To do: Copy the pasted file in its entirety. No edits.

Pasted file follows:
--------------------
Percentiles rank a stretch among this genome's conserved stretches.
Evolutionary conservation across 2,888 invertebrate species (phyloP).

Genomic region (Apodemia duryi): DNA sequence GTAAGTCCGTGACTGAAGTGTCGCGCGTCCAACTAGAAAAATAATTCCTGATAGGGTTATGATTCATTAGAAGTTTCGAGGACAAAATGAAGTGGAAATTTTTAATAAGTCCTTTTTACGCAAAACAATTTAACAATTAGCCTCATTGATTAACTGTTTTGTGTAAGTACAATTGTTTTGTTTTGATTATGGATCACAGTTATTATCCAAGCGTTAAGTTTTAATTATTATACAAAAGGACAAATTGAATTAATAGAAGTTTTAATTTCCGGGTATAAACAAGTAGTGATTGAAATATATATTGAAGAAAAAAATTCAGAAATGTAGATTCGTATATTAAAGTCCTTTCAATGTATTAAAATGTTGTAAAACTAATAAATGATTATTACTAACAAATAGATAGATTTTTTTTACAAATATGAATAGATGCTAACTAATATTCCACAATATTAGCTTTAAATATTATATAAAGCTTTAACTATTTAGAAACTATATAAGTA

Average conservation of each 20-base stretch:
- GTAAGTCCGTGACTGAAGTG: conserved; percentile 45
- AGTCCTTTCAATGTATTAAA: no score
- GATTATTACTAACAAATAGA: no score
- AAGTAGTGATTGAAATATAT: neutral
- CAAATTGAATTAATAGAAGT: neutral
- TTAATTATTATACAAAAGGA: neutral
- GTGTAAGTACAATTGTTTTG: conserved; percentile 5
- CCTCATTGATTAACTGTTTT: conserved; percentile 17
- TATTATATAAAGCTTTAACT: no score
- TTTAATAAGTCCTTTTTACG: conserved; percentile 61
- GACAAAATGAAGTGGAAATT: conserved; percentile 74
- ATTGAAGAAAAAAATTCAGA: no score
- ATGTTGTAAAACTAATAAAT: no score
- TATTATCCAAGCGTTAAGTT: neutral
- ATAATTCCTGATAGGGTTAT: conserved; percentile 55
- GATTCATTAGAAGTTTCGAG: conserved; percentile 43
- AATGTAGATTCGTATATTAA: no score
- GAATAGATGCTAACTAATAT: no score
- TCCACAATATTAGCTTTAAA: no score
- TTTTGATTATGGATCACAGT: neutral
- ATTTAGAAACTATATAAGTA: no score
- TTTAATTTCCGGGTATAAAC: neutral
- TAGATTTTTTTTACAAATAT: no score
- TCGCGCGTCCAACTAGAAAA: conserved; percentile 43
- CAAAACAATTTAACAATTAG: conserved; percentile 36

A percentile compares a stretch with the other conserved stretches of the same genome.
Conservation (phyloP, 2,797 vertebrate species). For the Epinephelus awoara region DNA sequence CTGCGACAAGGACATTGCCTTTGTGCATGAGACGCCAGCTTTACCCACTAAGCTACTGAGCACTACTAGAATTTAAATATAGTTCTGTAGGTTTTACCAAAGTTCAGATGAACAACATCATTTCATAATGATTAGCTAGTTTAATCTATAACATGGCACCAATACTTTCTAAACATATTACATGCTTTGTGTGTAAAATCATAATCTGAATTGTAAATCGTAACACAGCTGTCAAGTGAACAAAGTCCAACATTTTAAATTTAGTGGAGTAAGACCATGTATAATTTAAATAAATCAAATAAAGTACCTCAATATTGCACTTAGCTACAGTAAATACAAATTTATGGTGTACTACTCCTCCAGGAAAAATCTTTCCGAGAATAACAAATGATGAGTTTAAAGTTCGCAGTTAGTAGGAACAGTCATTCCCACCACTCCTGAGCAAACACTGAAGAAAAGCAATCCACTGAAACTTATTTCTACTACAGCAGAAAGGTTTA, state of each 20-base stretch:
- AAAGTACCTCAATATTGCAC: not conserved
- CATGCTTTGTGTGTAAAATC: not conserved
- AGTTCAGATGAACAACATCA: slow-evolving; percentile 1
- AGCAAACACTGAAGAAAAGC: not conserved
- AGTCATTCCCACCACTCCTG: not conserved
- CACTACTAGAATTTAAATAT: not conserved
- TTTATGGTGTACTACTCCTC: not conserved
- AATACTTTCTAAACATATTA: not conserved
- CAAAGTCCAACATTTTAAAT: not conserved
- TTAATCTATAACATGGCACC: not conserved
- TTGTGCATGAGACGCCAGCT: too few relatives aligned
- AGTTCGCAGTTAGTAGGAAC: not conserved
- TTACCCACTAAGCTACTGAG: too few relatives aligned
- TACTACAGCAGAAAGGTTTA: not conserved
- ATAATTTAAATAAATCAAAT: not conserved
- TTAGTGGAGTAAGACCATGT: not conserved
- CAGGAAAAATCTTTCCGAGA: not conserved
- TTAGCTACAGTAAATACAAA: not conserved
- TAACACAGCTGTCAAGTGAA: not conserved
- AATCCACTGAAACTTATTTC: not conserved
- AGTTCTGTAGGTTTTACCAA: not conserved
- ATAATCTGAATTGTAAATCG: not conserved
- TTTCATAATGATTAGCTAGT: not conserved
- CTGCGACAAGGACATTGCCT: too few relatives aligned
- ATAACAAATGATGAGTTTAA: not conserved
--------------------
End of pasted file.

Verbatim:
Percentiles rank a stretch among this genome's conserved stretches.
Evolutionary conservation across 2,888 invertebrate species (phyloP).

Genomic region (Apodemia duryi): DNA sequence GTAAGTCCGTGACTGAAGTGTCGCGCGTCCAACTAGAAAAATAATTCCTGATAGGGTTATGATTCATTAGAAGTTTCGAGGACAAAATGAAGTGGAAATTTTTAATAAGTCCTTTTTACGCAAAACAATTTAACAATTAGCCTCATTGATTAACTGTTTTGTGTAAGTACAATTGTTTTGTTTTGATTATGGATCACAGTTATTATCCAAGCGTTAAGTTTTAATTATTATACAAAAGGACAAATTGAATTAATAGAAGTTTTAATTTCCGGGTATAAACAAGTAGTGATTGAAATATATATTGAAGAAAAAAATTCAGAAATGTAGATTCGTATATTAAAGTCCTTTCAATGTATTAAAATGTTGTAAAACTAATAAATGATTATTACTAACAAATAGATAGATTTTTTTTACAAATATGAATAGATGCTAACTAATATTCCACAATATTAGCTTTAAATATTATATAAAGCTTTAACTATTTAGAAACTATATAAGTA

Average conservation of each 20-base stretch:
- GTAAGTCCGTGACTGAAGTG: conserved; percentile 45
- AGTCCTTTCAATGTATTAAA: no score
- GATTATTACTAACAAATAGA: no score
- AAGTAGTGATTGAAATATAT: neutral
- CAAATTGAATTAATAGAAGT: neutral
- TTAATTATTATACAAAAGGA: neutral
- GTGTAAGTACAATTGTTTTG: conserved; percentile 5
- CCTCATTGATTAACTGTTTT: conserved; percentile 17
- TATTATATAAAGCTTTAACT: no score
- TTTAATAAGTCCTTTTTACG: conserved; percentile 61
- GACAAAATGAAGTGGAAATT: conserved; percentile 74
- ATTGAAGAAAAAAATTCAGA: no score
- ATGTTGTAAAACTAATAAAT: no score
- TATTATCCAAGCGTTAAGTT: neutral
- ATAATTCCTGATAGGGTTAT: conserved; percentile 55
- GATTCATTAGAAGTTTCGAG: conserved; percentile 43
- AATGTAGATTCGTATATTAA: no score
- GAATAGATGCTAACTAATAT: no score
- TCCACAATATTAGCTTTAAA: no score
- TTTTGATTATGGATCACAGT: neutral
- ATTTAGAAACTATATAAGTA: no score
- TTTAATTTCCGGGTATAAAC: neutral
- TAGATTTTTTTTACAAATAT: no score
- TCGCGCGTCCAACTAGAAAA: conserved; percentile 43
- CAAAACAATTTAACAATTAG: conserved; percentile 36

A percentile compares a stretch with the other conserved stretches of the same genome.
Conservation (phyloP, 2,797 vertebrate species). For the Epinephelus awoara region DNA sequence CTGCGACAAGGACATTGCCTTTGTGCATGAGACGCCAGCTTTACCCACTAAGCTACTGAGCACTACTAGAATTTAAATATAGTTCTGTAGGTTTTACCAAAGTTCAGATGAACAACATCATTTCATAATGATTAGCTAGTTTAATCTATAACATGGCACCAATACTTTCTAAACATATTACATGCTTTGTGTGTAAAATCATAATCTGAATTGTAAATCGTAACACAGCTGTCAAGTGAACAAAGTCCAACATTTTAAATTTAGTGGAGTAAGACCATGTATAATTTAAATAAATCAAATAAAGTACCTCAATATTGCACTTAGCTACAGTAAATACAAATTTATGGTGTACTACTCCTCCAGGAAAAATCTTTCCGAGAATAACAAATGATGAGTTTAAAGTTCGCAGTTAGTAGGAACAGTCATTCCCACCACTCCTGAGCAAACACTGAAGAAAAGCAATCCACTGAAACTTATTTCTACTACAGCAGAAAGGTTTA, state of each 20-base stretch:
- AAAGTACCTCAATATTGCAC: not conserved
- CATGCTTTGTGTGTAAAATC: not conserved
- AGTTCAGATGAACAACATCA: slow-evolving; percentile 1
- AGCAAACACTGAAGAAAAGC: not conserved
- AGTCATTCCCACCACTCCTG: not conserved
- CACTACTAGAATTTAAATAT: not conserved
- TTTATGGTGTACTACTCCTC: not conserved
- AATACTTTCTAAACATATTA: not conserved
- CAAAGTCCAACATTTTAAAT: not conserved
- TTAATCTATAACATGGCACC: not conserved
- TTGTGCATGAGACGCCAGCT: too few relatives aligned
- AGTTCGCAGTTAGTAGGAAC: not conserved
- TTACCCACTAAGCTACTGAG: too few relatives aligned
- TACTACAGCAGAAAGGTTTA: not conserved
- ATAATTTAAATAAATCAAAT: not conserved
- TTAGTGGAGTAAGACCATGT: not conserved
- CAGGAAAAATCTTTCCGAGA: not conserved
- TTAGCTACAGTAAATACAAA: not conserved
- TAACACAGCTGTCAAGTGAA: not conserved
- AATCCACTGAAACTTATTTC: not conserved
- AGTTCTGTAGGTTTTACCAA: not conserved
- ATAATCTGAATTGTAAATCG: not conserved
- TTTCATAATGATTAGCTAGT: not conserved
- CTGCGACAAGGACATTGCCT: too few relatives aligned
- ATAACAAATGATGAGTTTAA: not conserved